Issued jointly by Physicians Insurance, the Washington State Hospital Association, and the Washington State Medical Association
Physicians Insurance is committed to providing the most current and prudent medical liability guidance to our members so that they can continue to care for their patients with confidence. When milestone legal decisions are made in the courts, such as with Volk v. DeMeerleer, we make every effort to broadly share the news and its implications on future litigation. The following guidance is authored and offered as a collaboration by the Washington State Hospital Association (WSHA), Washington State Medical Association (WSMA), and Physicians Insurance."
May 2017: The Washington Supreme Court decision in Volk v. DeMeerleer, 386 P.3d 254, 187 Wn.2d 241 (2016), alters thescope of the “duty to warn or protect” in at least three critical ways:
- It brings into question the groups of health-care professionals who are subject to the duty to warn or protect in the voluntary inpatient and outpatient setting.
- The duty now clearly applies in the voluntary inpatient and outpatient setting.
- Most importantly, outside of the context of an involuntary commitment proceeding, the scope of persons to warn or protect now includes those who are “foreseeable” victims, not reasonably identifiable victims subject to an actual threat.
Facts of the case: The Volk decision involved circumstances in which a psychiatrist was treating a patient who had expressed suicidal and homicidal thoughts in the past. Many years later, and about four months after being last seen by the psychiatrist, the patient killed two individuals known to the patient. The patient had not voiced any thoughts to harm them. Representatives of the deceased filed a lawsuit against the psychiatrist for failing to protect them from the patient’s violent actions. That lawsuit is still pending at the trial court, but the Supreme Court’s decision established a new standard that is now binding on treatment providers.
In Volk, the Supreme Court held that, in the outpatient and voluntary inpatient treatment setting, the duty of health-care providers to warn or protect potential victims of violence extends to all individuals who may be “foreseeably” endangered by a patient, even if no specific target was identified.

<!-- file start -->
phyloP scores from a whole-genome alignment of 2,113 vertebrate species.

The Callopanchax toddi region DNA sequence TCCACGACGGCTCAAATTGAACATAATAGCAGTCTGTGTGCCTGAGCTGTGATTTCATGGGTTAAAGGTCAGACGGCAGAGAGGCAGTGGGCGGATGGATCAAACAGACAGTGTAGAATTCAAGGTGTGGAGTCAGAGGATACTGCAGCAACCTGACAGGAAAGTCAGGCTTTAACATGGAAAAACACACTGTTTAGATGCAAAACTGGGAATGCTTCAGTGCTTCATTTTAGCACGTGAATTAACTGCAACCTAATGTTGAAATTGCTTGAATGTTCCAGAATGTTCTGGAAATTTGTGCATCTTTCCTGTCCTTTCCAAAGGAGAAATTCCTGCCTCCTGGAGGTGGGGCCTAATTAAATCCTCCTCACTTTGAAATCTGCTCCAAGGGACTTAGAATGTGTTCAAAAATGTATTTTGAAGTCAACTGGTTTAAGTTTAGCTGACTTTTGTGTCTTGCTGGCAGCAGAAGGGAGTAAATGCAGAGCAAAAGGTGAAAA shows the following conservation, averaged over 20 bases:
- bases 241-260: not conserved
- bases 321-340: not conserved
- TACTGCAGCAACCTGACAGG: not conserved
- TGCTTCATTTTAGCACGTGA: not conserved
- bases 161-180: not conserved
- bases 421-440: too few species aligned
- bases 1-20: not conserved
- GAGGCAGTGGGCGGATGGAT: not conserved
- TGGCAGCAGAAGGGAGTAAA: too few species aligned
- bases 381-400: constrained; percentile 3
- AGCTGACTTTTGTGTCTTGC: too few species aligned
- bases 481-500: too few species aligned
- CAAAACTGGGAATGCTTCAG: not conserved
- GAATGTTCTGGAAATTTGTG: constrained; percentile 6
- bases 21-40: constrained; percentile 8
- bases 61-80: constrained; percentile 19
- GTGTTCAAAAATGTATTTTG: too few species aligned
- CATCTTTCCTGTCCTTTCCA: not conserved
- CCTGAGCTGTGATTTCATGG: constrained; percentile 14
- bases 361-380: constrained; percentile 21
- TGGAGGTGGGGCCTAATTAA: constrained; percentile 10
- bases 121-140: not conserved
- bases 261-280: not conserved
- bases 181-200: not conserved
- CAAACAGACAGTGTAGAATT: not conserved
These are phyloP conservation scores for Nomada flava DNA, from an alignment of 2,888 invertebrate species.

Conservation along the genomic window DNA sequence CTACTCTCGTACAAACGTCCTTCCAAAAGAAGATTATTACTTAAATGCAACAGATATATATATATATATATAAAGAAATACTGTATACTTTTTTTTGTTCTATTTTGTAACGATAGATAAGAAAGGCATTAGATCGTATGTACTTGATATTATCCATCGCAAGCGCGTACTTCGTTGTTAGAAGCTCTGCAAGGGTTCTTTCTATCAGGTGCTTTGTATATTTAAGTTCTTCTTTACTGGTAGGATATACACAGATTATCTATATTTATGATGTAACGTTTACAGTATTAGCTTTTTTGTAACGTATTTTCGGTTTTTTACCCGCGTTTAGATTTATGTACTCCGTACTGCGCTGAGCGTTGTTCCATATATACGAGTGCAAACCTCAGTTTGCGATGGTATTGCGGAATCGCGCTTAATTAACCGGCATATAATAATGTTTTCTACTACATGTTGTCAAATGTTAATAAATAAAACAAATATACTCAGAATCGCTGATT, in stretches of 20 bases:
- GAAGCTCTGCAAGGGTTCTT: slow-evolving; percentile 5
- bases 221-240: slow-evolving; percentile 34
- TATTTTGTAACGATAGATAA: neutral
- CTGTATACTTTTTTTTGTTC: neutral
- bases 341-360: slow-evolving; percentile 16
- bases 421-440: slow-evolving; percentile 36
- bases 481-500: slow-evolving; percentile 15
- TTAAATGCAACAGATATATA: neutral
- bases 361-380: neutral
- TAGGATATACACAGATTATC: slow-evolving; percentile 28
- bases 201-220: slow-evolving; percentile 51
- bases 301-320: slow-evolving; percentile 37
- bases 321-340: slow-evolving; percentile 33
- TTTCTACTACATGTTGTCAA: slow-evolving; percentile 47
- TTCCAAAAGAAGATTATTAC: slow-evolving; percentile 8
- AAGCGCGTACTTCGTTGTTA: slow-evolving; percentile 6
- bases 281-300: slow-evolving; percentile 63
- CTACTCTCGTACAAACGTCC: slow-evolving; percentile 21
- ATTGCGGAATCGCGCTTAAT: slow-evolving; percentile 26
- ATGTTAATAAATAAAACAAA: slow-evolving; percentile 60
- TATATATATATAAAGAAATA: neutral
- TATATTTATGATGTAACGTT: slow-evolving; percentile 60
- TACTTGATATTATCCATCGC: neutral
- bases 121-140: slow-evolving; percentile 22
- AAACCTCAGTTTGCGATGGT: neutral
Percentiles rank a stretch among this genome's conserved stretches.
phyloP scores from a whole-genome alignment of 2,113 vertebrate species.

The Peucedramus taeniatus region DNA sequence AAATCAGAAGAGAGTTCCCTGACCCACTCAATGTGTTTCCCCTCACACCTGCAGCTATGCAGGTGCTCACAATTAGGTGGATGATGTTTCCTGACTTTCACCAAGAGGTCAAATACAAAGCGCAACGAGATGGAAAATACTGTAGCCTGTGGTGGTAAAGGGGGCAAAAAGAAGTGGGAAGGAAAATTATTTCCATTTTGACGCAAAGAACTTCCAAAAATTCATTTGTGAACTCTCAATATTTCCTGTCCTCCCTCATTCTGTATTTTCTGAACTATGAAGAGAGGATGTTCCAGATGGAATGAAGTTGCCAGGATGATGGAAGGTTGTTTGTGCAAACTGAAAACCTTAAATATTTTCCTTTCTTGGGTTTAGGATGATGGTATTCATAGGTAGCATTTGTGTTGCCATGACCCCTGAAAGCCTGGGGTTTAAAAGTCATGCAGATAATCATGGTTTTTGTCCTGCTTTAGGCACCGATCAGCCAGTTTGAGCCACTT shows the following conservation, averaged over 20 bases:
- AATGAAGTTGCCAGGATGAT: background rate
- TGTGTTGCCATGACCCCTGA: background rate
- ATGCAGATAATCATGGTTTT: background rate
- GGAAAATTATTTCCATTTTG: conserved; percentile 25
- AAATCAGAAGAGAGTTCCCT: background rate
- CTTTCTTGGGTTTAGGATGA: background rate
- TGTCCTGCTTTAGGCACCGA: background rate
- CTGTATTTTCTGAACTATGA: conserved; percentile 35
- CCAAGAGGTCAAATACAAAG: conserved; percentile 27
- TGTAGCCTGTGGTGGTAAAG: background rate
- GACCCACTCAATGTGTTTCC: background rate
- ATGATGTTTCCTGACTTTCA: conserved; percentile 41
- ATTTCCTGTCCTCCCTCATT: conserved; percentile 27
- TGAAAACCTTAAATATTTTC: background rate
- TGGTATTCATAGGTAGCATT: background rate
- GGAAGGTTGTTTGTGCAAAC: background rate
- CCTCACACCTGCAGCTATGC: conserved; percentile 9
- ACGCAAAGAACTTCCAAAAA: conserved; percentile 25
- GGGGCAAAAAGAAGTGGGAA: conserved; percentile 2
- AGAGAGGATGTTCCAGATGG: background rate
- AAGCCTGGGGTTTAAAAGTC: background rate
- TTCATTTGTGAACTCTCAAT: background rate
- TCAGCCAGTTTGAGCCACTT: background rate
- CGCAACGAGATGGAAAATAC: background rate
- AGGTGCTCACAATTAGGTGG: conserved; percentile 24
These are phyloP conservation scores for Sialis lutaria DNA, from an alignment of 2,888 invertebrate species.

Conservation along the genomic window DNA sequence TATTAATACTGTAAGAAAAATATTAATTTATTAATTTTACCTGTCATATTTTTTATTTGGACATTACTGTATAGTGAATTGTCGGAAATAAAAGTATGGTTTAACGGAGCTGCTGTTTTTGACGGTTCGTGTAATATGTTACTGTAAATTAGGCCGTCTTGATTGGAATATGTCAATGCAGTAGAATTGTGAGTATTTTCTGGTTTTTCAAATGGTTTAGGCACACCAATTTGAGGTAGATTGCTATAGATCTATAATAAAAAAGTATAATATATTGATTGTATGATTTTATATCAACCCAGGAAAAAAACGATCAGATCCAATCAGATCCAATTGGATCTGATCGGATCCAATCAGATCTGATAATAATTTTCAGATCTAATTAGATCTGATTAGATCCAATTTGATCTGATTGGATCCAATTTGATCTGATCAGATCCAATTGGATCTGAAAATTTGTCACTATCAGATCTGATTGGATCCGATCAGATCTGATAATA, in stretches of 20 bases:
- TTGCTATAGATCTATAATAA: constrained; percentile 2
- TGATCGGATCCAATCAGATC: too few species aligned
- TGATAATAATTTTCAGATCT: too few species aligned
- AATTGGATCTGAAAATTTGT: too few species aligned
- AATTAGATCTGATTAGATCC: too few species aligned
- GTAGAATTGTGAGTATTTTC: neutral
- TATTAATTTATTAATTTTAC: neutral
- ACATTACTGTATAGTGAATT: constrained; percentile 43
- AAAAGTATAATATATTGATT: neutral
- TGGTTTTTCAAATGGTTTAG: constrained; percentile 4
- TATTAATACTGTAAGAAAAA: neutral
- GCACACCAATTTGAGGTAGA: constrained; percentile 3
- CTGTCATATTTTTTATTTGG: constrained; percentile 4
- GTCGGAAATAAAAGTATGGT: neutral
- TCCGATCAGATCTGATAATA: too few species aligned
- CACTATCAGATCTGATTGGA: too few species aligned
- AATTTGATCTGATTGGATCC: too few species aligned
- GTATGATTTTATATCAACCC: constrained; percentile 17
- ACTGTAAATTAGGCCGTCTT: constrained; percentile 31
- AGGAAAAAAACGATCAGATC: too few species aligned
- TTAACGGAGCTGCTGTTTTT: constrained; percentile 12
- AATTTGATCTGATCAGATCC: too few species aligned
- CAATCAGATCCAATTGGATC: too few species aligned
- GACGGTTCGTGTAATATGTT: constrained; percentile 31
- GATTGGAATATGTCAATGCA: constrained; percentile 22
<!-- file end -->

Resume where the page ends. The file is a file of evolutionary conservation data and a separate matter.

The WSMA, Physicians Insurance, and the Washington State Hospital Association recommend that physicians and providers who treat patients with violent tendencies or ideations consider implementing the following guidelines (these guidelines are intended to be general guidance and not legal advice):
- Continue to use reasonable care to act consistent with the standards of your profession.
- Complete and update suicide and violence risk assessments with findings documented in the patient’s medical record.
- Develop a policy and procedure to assess whether a patient has dangerous propensities, and use it consistently.
- Document in the patient’s medical record how you reached your clinical decision and the measures you have recommended to mitigate potential risk, even when you are assessing a patient who has violent tendencies or ideations and do not believe the patient will harm others.
In all cases, carefully consider and document in the patient’s medical record the measures taken to mitigate risk. Measures will fall into two categories: measures to treat the patient and measures to warn potential victims. Measures to treat the patient may include, but are not limited to: seeking to hospitalize the patient; seeking to initiate involuntary commitment proceedings; scheduling more frequent visits or contacts with the clinic; starting injectable medication, etc. Measures to warn potential victims may include notifying law enforcement and notifying “foreseeable” victims.
- When you decide to issue a warning, notify law enforcement before contacting potential victims. Document in the patient’s medical record your notification efforts and the individuals or groups notified.
- In Volk, the Supreme Court held that it is a jury’s responsibility to determine who may be a foreseeable victim. We cannot, therefore, provide firm guidance on how to identify a foreseeable victim. In assessing the scope of foreseeable victims, consider people close to the patient, such as family members, work colleagues and others within the person’s social circle. Depending on your assessment, notification of a broader group could be required. In that case, coordination with law enforcement may be necessary. You must assess every case individually.
- For any action taken, document in the patient’s medical record the reasons the action is necessary to warn or protect foreseeable victims, and, if applicable, to prevent or lessen a serious and imminent threat to a person's or the public’s health or safety, as described above.
Finally, we recommend that you consider these points in a clinical context, act in good faith and document in the patient’s medical record your thought process in sufficient detail to justify any course of action you decide to take, even if you feel that a patient has not triggered the duty to warn or protect potential victims.
WSMA, Physicians Insurance, and the Washington State Hospital Association will continue to pursue legislative, regulatory, and judicial options to address the results of the Volk decision. Currently, the legislative efforts to fund a study of the decision on the state’s mental health treatment system are underway. Additional details on those options will be forthcoming.
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Washington State Medical Association: Tierney Edwards, JD, 206-956-3657, email@example.com
Physicians Insurance: Risk Management Department, 800-962-1399, firstname.lastname@example.org
Washington State Hospital Association: Taya Briley, 206.216.2554, email@example.com